If the problem were being ignored, there would be no construction of deep storage sites. There are several under construction around the world (Norway has one scheduled to go into full operation by 2020), and about a dozen in the site selection and licensing phases. There is also significant research and development ongoing internationally regarding the engineering of these sites.

Sealing radioactive waste in a tube under 450m of stable granite is as secure as anything is likely to get. The only way it's going to be exposed to the atmosphere is natural erosion - which is on the scale of tens of millions of years. Or a massive meteor strike, of the scale that created the moon. I suppose that could do it.

Shall we compare that with the pollution and environmental destruction caused by petroleum? Elevated Mercury levels from hydroelectric flooding? What's the total environmental impact of the battery arrays used for solar and wind? Rare earth mining for solar cells? What's the industry solution for those issues?

0 ( +1 / -1 )

That's the point of deep geologic storage - they are in rock formations whuch will stay stable for tens of thousands of years.

Since the people building and running these power plants have shown they cannot pick a spot that will stay free of earthquakes and tsunami for a few decades, I'm not inclined to trust that they can reliably pick a spot that will stay 'stable for tens of thousands of years'. Sorry, they simply haven't earned that trust. Especially not in Japan, where nothing is stable.

there is no practical need as the fuel has to be stored for 40 to 50 years

And when the 40 to 50 years is up, as it already is for the earliest NPPs? Is the waste from those first NPPs now safely ensconced in these totally safe deep-underground stable rock formations? No, they are not. The US has been running NPPs since the 1960s and the country has not a single permanent storage facility. It's all in pools (some of them stocked with up to five times more spent fuel than they were designed to hold) and dry casks, sitting out in the open.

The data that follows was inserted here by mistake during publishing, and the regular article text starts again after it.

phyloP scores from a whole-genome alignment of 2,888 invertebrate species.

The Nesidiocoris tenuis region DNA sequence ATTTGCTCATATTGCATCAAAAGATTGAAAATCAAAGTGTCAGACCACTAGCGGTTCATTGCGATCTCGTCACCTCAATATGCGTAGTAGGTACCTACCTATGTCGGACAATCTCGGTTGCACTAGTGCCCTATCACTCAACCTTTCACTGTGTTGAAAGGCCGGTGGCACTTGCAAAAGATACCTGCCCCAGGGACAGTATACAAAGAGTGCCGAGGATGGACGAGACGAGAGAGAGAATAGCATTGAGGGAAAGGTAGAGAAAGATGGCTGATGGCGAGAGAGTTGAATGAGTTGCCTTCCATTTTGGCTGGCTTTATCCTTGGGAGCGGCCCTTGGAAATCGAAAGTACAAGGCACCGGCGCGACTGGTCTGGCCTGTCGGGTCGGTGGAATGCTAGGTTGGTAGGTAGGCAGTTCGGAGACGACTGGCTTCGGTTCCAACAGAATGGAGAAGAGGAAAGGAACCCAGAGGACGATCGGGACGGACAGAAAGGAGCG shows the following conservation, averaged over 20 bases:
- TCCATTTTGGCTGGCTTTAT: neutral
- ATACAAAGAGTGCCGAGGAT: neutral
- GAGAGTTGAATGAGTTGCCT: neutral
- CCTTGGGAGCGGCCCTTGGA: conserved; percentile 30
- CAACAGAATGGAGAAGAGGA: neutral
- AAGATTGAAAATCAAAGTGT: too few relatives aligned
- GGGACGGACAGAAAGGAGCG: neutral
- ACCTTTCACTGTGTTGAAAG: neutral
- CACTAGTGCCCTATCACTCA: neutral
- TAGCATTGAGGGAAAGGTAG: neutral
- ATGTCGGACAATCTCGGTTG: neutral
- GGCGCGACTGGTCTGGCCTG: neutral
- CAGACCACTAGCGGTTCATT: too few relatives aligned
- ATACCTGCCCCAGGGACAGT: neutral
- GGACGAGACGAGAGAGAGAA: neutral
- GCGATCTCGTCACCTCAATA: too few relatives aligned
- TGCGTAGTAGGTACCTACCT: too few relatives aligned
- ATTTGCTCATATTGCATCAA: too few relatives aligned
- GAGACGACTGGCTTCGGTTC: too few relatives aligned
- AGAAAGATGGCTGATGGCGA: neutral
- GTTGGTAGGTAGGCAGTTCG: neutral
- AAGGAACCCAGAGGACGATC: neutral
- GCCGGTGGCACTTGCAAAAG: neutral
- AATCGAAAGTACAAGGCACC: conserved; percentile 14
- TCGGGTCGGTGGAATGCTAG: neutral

So there are around 500 reactors in the world, and let's assume each has a spent fuel pool of 10 metres depth, and 20 by 20 metres area. That's 4000 cubic metres.

Remember some of those spent fuel pools contain five times as much spent fuel as they were designed to hold - nearly the same density as in a reactor core. So small-sized pools aren't really all that reassuring, sorry.

A typical NPP produces 20 metric tons of used nuclear waste every year. So your 500 NPPs are producing some 10,000 metric tons between them. Every year. NPPs have been around since the late 1950s-early 1960s, but obviously there weren't so many in the early years. Numbers seem to have levelled out around 1990, so let's consider just the years from then. 25 is a nice neat number. So we have at least 250,000 metric tons of highly radioactive material just sitting around. I've no idea how heavy spent fuel is, but 250,000-plus metric tons of highly dangerous stuff sounds like a lot to me. And every year adds another 10,000 tons.

Taking a line out of context to snark?

What was out of context?

0 ( +0 / -0 )

How about all of the above? I mean seriously, A combination of all of the above would do far more than just focusing on one or the other.

0 ( +0 / -0 )

Of the ones listed, Geothermal is the best for Japan because of the geographic makeup of the country. Unlike Solar or Wind, Geothermal would be available to generate power 24/7 with no need for costly battery banks that would need periodic replacement.

0 ( +0 / -0 )

For Japan, geothermal is something of a 'no brainer'. There have been studies which show that traditional (non fracturing) techniques could supply ~70% or so of all the country's current energy needs. If you go with newer techniques (which do make use of some fracturing and thus need serious caution here) the amounts available are several times all the country's energy needs.

As for the nuclear question. One thing that really really needs to have more awareness is liquid salt thorium cycle reactors. These are nothing at all like traditional light water solid fuel uranium/plutonium reactors. These were sort of mentioned in passing as 'new designs' but quickly disappeared from the discussion. Thorium cycle reactors eliminate basically all the really negative aspects of traditional reactors (which I would agree, just make no sense) and could certainly be a very positive facet to replacing fossil fuels. They do not require uranium (or worse, plutonium) and cannot produce bomb grade material. Thorium is vastly more available than uranium and thus solves the other dirty secret of traditional reactors - not enough fuel without resorting to breeders (aka bomb grade material makers). Thorium cycle reactors burn nearly all their fuel in a continual recycling process and so produce very little waste. That waste also is not full of isotopes with quarter million half lives and would decay to safe levels in 300-500 years (not great, but totally workable). Moreover, they can indeed burn the 'mountains' of waste created by old fashioned traditional reactors, thus contributing to a solution to an orthogonal problem. Lastly, the design and physics of them prevent anything like the catastrophic melt downs of traditional reactors and shutdown aspects are passive (no active intervention required).